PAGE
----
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Fall Clean-Up for Spring Success


Picture courtesy of S. Hermann and F. Richter, Pixabay.com


Autumn brings cooler nights and signals the end of the growing season. Many crops slow down or stop producing. Our annuals may start looking “sad,” and perennials stop blooming to focus their energy to their roots. Only hardier crops like beets and leafy greens will grow until the first frost. As Minnesota gardeners, we’re faced with the hard truth that it’s time to put our gardens away for the impending winter. However, fall clean-up is still an exciting time! Gardeners have the opportunity to ensure a strong start to the next growing season and can help the ecosystems in our yards and gardens survive the winter and thrive into the next spring.


Finish Your Harvest

Don’t toss it all! Green tomatoes can be brought in to ripen on your countertop, and old fruits and vegetables can be used to save seeds (assuming the plant is healthy and open-pollinated—read more about seed saving here!). Flower seeds can also be saved for planting in the future. If you have more of a crop than you can eat fresh, consider preserving the crop or donating to a local food shelf that accepts fresh produce.


Make Some Compost

Healthy plants without signs of disease can be added to your home compost pile or the county compost yard. If a plant struggled with mildew or other signs of disease during the summer, it should only be brought to the county compost yard where the temperature gets hot enough to kill pathogens. Fallen, inedible fruit or vegetables should be removed from the soil and composted as well—this is to reduce the number of “volunteer” fruits and vegetables that turn up next year and to avoid unwanted animal visitors to your yard.

You can also leave healthy plants to decompose in your garden! Consider pulling plants, chopping them up with shears and letting them decompose on top of the soil. Some gardeners chose to till old plants right into their garden bed. Tilling frequently is not good for soil structure, however, so consider pulling plants, chopping them up with shears and letting them decompose on top of the soil. Again, it’s important not to leave diseased plants or rotting fruit/vegetables in the soil.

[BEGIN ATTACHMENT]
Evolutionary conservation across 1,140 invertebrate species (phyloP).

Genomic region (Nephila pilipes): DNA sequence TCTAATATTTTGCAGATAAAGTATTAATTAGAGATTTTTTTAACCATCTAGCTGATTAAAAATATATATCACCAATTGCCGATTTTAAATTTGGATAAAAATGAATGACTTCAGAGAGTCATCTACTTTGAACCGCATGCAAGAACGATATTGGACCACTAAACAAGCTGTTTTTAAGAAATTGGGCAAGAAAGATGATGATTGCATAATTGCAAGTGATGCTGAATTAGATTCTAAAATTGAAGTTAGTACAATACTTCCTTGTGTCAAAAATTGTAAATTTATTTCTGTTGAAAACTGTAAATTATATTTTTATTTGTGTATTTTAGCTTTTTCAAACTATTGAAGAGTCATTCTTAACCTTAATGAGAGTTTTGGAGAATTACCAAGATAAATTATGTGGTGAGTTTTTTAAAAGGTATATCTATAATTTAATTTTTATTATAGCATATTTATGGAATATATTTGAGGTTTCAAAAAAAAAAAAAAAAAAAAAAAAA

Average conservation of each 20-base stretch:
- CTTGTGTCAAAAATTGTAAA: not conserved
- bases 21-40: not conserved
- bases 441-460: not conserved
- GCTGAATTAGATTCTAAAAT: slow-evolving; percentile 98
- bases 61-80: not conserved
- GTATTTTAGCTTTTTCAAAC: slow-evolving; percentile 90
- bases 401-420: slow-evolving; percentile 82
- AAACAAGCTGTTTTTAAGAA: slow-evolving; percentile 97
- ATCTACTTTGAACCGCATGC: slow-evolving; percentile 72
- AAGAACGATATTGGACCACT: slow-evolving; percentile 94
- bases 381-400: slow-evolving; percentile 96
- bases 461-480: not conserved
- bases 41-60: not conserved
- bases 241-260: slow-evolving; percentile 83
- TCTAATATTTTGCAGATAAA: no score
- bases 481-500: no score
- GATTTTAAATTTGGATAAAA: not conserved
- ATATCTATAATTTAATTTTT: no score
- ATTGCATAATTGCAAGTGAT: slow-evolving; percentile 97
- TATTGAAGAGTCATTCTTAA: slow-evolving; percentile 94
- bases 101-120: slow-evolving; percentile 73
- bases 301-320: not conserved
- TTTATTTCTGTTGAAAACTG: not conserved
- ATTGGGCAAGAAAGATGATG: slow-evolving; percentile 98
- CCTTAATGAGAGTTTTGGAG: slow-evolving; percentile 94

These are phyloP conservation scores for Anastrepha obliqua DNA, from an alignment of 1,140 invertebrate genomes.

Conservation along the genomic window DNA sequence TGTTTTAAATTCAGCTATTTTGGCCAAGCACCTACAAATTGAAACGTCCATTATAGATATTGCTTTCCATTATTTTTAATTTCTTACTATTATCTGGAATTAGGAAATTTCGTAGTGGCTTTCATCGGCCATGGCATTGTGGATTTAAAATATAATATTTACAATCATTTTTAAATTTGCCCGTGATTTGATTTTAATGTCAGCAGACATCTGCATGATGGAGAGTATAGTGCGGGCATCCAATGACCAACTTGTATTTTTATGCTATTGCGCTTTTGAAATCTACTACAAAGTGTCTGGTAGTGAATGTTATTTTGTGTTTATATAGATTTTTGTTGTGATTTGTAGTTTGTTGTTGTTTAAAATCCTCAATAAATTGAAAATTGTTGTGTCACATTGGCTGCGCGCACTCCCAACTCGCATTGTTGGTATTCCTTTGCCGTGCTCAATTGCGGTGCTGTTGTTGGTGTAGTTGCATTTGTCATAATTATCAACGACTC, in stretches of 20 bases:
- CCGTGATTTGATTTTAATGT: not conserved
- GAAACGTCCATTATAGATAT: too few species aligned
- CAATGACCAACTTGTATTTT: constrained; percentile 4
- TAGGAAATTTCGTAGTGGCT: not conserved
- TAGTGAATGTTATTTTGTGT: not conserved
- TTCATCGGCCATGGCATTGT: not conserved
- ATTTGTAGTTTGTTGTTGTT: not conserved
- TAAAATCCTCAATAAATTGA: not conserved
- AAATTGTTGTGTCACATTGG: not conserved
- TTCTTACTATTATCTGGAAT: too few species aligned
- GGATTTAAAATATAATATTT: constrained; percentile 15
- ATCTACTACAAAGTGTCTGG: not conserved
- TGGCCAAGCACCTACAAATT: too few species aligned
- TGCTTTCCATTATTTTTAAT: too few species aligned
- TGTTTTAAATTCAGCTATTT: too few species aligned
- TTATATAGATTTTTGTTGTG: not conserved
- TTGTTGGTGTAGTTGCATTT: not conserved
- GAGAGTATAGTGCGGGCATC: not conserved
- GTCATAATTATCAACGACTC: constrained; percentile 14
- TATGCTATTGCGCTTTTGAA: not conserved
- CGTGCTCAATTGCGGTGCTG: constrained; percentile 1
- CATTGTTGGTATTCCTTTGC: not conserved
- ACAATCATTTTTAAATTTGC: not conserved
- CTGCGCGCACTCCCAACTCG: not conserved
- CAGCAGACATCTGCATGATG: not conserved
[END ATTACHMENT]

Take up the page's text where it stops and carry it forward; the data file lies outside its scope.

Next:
Tuck in Your Soil

To prevent soil erosion and add nutrients to your soil, consider covering your beds with 3–6 inches of mulch or a cover crop. Use hardwood, straw, compost, shredded leaves or pine needles as mulch. If you want to know exactly what nutrients to add to your soil come springtime, now is a great time to take a soil sample and send it to the Soil Testing Laboratory.


Support Your Garden Ecosystem

Before the first frost, take stock of your perennial plants and note plants that are show signs of disease or pests. After the first hard frost kills your plants, cut the damaged plants down and bring the material to the county compost yard. Fight the urge to make your yard and garden “tidy” by removing all of the dead foliage! Healthy perennials (and annuals) can be left in place to support wildlife and pollinators over the winter. Hollow plant stalks provide a place for bees to lay eggs, and dried leaves on the ground become insulation to protect beneficial bugs who over-winter in the soil.

Potted plants should be removed and composted. Potting soil is usually depleted of nutrients after the season and not worth re-using the next year. Soil from pots with healthy plants can be added to your garden bed or composted. Be sure to clean your pots with 1 part bleach, 10 parts water before putting them away to ensure that you don’t spread disease to next year’s plants.

Clean your tools


After all this work, you’ll be tempted to put your tools in the shed and walk away. Wash all of your tools and planters with a 1:10 bleach/water solution. This is also a great time to sharpen your tools so they’re ready to go when winter turns to spring.



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